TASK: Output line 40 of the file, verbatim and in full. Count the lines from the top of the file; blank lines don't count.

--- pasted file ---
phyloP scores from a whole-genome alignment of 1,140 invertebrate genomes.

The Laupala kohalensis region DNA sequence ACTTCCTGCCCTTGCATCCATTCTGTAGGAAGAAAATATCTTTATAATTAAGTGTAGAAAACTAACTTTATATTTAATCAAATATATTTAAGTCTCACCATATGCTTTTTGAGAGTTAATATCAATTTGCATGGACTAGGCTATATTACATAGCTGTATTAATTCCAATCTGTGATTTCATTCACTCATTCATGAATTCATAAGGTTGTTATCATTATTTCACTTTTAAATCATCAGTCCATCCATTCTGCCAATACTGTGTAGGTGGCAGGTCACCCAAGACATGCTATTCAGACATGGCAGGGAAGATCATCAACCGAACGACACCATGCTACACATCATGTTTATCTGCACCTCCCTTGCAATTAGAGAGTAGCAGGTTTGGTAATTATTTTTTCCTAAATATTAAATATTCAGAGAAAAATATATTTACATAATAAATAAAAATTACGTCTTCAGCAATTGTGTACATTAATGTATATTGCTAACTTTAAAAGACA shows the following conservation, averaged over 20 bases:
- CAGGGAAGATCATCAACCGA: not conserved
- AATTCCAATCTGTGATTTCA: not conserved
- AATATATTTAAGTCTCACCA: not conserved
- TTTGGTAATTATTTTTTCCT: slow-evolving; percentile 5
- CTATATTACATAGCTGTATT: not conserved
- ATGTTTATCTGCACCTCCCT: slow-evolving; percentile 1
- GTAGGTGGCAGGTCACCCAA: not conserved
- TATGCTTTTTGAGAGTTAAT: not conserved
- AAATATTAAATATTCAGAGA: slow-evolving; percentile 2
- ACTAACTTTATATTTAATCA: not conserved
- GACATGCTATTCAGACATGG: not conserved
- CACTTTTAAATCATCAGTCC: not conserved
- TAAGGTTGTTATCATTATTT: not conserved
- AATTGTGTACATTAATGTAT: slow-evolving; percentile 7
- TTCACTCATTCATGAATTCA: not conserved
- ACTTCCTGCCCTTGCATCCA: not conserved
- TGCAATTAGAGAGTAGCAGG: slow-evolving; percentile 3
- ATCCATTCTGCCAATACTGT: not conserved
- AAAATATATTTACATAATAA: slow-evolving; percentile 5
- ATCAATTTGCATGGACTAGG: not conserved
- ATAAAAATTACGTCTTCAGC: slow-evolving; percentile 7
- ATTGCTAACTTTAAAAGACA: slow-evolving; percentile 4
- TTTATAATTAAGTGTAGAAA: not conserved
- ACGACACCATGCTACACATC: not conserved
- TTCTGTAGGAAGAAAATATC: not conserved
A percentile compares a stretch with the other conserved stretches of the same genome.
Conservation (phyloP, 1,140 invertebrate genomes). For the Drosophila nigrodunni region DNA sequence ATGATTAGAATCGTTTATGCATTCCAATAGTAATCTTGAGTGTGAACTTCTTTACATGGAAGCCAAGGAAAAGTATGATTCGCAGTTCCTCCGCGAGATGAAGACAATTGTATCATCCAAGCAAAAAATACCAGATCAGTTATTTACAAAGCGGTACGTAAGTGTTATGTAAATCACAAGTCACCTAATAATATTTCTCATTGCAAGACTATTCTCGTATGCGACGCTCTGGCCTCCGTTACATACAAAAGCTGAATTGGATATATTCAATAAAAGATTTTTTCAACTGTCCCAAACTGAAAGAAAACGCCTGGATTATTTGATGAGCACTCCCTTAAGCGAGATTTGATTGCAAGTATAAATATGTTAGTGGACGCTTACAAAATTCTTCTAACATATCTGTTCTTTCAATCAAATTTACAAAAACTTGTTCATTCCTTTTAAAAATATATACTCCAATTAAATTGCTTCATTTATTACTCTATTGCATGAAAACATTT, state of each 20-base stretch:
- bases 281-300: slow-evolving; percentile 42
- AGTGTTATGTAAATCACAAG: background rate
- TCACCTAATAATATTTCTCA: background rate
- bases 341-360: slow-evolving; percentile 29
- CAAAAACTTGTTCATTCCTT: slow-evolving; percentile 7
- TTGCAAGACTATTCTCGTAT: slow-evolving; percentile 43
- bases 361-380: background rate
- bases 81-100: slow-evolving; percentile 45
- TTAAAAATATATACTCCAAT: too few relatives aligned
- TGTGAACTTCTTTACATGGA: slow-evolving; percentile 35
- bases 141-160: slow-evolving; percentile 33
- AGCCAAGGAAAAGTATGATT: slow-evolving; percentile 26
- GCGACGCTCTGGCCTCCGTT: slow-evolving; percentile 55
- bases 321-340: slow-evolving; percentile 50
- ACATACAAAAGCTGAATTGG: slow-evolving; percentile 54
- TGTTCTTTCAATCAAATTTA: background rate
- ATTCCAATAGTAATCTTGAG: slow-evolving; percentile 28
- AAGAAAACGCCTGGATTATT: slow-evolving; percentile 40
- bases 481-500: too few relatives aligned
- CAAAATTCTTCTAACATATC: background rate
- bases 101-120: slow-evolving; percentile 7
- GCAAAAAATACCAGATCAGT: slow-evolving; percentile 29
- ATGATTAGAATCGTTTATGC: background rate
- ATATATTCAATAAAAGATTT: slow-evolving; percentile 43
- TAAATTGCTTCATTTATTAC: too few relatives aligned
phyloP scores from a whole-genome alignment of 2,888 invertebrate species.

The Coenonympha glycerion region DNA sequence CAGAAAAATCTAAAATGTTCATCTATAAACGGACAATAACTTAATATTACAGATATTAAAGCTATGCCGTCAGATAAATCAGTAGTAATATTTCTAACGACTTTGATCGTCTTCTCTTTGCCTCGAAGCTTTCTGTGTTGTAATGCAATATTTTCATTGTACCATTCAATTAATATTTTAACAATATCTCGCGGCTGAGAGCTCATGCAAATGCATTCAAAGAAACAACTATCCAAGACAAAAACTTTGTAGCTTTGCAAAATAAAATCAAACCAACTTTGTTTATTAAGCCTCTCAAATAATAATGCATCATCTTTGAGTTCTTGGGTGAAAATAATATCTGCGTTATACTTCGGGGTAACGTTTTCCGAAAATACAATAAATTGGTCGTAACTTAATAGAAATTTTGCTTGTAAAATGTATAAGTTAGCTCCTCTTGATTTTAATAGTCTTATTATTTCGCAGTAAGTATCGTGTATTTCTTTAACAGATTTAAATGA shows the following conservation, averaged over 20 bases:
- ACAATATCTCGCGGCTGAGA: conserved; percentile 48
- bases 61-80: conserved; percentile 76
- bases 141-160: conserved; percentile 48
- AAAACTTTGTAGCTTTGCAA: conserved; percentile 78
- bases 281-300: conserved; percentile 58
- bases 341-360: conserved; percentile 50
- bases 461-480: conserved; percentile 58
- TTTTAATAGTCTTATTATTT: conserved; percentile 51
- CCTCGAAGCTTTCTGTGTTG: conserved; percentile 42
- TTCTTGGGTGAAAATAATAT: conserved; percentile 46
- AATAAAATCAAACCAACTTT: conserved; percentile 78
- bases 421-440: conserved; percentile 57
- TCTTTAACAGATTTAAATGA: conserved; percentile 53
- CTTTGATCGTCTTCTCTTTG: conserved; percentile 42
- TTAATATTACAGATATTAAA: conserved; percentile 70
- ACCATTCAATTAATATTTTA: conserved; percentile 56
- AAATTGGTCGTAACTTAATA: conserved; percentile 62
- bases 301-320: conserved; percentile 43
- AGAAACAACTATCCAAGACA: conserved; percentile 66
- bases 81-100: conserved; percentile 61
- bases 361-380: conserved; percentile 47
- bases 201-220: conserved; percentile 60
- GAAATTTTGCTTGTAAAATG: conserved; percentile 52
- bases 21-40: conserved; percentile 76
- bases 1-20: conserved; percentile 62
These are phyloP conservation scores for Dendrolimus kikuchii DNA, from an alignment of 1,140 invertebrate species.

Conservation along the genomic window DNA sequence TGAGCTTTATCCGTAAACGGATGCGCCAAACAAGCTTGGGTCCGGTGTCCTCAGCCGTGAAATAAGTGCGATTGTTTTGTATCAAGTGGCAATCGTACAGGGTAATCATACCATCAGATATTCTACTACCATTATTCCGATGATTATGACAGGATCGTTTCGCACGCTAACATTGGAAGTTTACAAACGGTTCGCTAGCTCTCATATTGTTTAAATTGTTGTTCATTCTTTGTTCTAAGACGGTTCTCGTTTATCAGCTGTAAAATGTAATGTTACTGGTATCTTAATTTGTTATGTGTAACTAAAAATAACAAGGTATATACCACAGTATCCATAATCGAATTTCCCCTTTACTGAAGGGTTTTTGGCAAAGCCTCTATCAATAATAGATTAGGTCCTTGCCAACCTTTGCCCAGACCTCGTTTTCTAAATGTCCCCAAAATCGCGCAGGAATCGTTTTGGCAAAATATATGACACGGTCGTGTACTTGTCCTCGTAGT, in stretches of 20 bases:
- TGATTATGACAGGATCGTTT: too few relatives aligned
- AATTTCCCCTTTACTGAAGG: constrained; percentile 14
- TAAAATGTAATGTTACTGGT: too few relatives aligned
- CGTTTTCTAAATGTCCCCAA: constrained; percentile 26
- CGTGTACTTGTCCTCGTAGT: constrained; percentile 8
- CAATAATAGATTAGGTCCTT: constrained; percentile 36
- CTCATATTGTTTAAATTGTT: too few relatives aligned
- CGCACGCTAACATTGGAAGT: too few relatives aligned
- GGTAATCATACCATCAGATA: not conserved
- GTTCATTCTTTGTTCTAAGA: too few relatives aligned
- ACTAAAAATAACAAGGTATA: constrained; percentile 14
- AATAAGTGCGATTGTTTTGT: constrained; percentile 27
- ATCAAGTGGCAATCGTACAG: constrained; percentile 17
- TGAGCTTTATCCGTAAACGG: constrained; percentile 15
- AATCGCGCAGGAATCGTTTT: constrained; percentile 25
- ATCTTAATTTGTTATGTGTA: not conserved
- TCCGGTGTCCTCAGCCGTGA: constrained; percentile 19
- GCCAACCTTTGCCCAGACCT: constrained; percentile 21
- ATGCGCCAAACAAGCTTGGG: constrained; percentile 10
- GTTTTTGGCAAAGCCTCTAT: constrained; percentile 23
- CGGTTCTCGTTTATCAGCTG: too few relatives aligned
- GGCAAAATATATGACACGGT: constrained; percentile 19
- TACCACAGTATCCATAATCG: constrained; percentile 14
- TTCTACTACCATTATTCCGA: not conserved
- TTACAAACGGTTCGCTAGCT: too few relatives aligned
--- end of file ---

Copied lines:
- bases 141-160: slow-evolving; percentile 33